I also don’t think some of these things are static. I would love to a see study where patients are followed for like 5-10 years and how their personalities, or facets of their personalities, change over time. For me, having gone from anorexia-restricting type to AN-B/P and BN, and back and forth a trillion times (okay, not a trillion, but too many to count), I can definitely tell that during the AN-R times, I was much more on the high-functioning and/or constricted side of things, whereas during bulimia, I was more on the dysregulated side, though anxiety is something that I realize has been an ongoing thing through-out and I’ve never struggled with depression, self-harm, panic disorder, PTSD, substance-abuse, dissociation, etc.. I think if anything, I have mild generalized anxiety. But I think the nature of bingeing and purging almost always (though I wouldn’t say always) implies increased impulsivity to some extent.

      I’m really happy that your team listens and trusts you. SO IMPORTANT. Crucial, really, because if they don’t trust you and you don’t trust them, what real treatment can really happen, right? My personal take is that while it may be a lot harder to recover in the “real world” (with school, work, etc..) I feel (and this is my personal opinion, not some scientific fact) that it is more “meaningful” because so many people relapse as soon as they get out of intense treatment and face the real life stressors and triggers. I think recovering slowly with the stressors and triggers side-by-side means that you’ll be less likely to relapse when faced with those stressors and triggers. But that’s my personal opinion. (And of course, the option to do this should be applicable to those who are medically stable and want to do this.)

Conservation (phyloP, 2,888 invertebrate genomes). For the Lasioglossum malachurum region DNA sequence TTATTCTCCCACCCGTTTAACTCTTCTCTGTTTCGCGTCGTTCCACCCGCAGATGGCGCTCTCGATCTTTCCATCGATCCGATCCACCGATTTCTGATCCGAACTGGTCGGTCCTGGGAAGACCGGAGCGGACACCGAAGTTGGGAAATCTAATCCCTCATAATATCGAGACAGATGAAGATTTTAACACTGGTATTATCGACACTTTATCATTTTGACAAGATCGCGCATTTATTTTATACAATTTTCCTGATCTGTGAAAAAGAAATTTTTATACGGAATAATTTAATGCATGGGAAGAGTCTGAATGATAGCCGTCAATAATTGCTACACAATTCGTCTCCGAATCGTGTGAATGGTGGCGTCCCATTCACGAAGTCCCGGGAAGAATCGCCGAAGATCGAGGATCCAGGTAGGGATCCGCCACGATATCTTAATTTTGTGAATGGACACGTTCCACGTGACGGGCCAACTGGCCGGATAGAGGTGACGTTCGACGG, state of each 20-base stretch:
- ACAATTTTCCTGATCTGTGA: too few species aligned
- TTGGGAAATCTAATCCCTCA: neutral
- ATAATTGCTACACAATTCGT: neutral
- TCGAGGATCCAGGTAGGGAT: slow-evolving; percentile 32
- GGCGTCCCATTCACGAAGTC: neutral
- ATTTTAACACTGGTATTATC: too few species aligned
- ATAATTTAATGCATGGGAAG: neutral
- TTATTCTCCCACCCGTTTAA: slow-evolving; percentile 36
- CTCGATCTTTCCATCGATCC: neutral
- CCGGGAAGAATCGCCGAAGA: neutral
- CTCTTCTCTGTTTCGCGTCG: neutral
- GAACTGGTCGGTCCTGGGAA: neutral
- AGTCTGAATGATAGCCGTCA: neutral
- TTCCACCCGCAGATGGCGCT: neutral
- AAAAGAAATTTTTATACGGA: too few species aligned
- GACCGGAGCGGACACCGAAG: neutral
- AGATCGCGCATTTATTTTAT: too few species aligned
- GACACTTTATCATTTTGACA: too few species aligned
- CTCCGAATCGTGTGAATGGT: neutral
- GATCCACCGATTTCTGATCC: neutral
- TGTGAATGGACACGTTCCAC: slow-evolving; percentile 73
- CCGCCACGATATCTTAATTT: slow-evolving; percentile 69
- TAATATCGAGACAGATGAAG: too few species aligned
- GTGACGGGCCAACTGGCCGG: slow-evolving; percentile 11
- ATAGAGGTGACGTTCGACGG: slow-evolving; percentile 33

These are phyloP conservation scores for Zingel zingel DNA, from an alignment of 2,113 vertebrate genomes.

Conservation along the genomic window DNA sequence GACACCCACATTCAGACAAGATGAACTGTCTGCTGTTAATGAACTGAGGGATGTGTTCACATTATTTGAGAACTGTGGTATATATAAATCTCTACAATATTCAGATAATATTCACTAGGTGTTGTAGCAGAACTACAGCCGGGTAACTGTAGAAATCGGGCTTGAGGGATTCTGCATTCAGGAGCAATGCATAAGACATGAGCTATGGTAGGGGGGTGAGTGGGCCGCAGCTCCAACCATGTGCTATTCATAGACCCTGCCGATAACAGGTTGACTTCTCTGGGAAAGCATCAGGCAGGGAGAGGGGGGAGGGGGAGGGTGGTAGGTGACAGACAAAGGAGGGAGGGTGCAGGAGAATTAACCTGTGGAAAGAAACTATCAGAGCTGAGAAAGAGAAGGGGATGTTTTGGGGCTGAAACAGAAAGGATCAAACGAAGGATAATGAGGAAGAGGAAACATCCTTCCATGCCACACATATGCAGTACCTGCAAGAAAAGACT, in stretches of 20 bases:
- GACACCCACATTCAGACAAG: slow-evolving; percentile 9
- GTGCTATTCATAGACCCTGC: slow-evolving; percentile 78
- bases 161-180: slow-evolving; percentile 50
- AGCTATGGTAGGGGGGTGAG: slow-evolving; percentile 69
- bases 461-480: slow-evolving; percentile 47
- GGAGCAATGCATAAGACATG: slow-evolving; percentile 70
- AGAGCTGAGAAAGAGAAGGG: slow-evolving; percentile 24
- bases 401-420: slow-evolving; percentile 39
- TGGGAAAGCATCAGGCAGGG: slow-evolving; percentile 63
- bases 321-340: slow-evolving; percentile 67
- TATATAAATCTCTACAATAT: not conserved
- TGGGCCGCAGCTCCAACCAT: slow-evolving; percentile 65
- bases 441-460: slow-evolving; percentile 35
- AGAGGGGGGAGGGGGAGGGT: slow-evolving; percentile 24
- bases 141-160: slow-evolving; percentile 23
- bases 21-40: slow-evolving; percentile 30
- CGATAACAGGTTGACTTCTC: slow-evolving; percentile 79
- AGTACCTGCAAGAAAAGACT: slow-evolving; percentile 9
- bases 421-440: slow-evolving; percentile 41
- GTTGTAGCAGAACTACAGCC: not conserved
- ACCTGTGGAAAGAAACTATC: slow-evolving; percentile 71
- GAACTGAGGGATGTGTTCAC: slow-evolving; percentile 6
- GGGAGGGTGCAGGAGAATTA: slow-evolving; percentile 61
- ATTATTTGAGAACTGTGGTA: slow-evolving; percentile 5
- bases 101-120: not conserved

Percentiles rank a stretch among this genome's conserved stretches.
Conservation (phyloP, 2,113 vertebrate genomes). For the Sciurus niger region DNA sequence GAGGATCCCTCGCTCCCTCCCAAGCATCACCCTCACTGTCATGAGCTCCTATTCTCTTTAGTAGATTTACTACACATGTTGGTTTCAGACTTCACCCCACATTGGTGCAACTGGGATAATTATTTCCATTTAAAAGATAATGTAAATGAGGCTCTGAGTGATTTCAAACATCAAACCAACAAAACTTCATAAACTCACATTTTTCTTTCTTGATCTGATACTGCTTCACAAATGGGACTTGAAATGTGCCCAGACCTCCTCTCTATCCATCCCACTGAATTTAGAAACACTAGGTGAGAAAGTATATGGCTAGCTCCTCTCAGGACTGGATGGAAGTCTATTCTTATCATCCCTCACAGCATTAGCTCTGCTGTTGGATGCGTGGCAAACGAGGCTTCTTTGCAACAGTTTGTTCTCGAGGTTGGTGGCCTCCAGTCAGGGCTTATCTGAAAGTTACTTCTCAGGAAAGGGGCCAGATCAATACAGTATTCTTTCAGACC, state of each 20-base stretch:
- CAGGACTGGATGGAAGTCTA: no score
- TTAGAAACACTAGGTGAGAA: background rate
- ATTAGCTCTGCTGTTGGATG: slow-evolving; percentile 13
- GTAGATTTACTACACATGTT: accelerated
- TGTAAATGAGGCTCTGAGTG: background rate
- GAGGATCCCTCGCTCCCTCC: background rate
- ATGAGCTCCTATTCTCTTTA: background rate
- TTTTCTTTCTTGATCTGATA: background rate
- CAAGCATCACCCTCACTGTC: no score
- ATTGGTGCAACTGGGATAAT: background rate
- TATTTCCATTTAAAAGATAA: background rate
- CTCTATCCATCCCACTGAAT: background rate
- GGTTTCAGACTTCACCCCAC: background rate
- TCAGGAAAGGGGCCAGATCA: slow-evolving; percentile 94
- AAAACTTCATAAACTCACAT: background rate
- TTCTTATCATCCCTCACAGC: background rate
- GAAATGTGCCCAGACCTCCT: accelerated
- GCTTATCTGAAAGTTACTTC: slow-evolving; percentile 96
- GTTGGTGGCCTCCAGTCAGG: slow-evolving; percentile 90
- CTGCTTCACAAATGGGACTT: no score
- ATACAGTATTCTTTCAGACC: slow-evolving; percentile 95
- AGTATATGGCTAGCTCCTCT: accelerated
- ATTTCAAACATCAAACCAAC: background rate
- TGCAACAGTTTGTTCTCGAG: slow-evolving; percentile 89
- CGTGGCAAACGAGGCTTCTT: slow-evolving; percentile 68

Thanks for commenting. And do let me know if there’s any way I can improve how I write the posts and get the info across.


      • Tetyana, I think your post was fine! Although, the same as you, I don’t think I quite liked the wordings of these findings, but I commend you on doing your best to write a blog post about them. I think you and I both know that there is so much grey area especially in the treatment and study of eating disorders, in eating disordered people themselves, their behaviours, etc. It ISN’T static. It ISN’T black or white.

        I’ve also gone from AN-R to AN-BP and I’ve found the same – things are different even within the sub-types, we flow and shift with the shifting of our behaviours, malnourishment, what our brains are reacting to, etc.

        Anyway, I think you did the best you could with this post. I love your site. 🙂 You do a fantastic job.

        • Thanks Heather!

          I’ve written this before, but there was a period during my eating disorder where I used to binge and purge in spurts (like once I started, it would be 3-4 days of near constant bingeing and purging) but once I’d stop, I’d be okay for a week or so, mostly restricting, though. And the change in my mood, schedule, focus, emotional state, productivity, would be like night and day. Like I said before, my partner would know that I’m feeling better (ie, out of the bingeing/purging state, or just purging all meals) because the house would be clean, I’d be up early, go to the gym, do some work in the morning, etc.. Total switch. And we are talking about very small time frames, too. Of course, in the grand scheme of things, there are things that are more or less stable, but I do wonder whether things are really stable or we just think they are (as a post-hoc rationalization of our behaviour). I always think about this… always.


      • It’s interesting because, despite identifying most with the “high-functioning” personality type (anorexia b/p at the moment), I instinctively reject it. I want to be the “dysregulated” personality, perhaps to explain or excuse my eating disorder, but mostly to gratify my need to be sick. Perhaps it’s part of the competitiveness of eating disorders but I immediately felt like these individuals are “worse off” and I struggle greatly with that. I don’t want people to get the impression that my eating disorder and other mental illnesses or my recovery are easier than for others..it’s almost invalidating.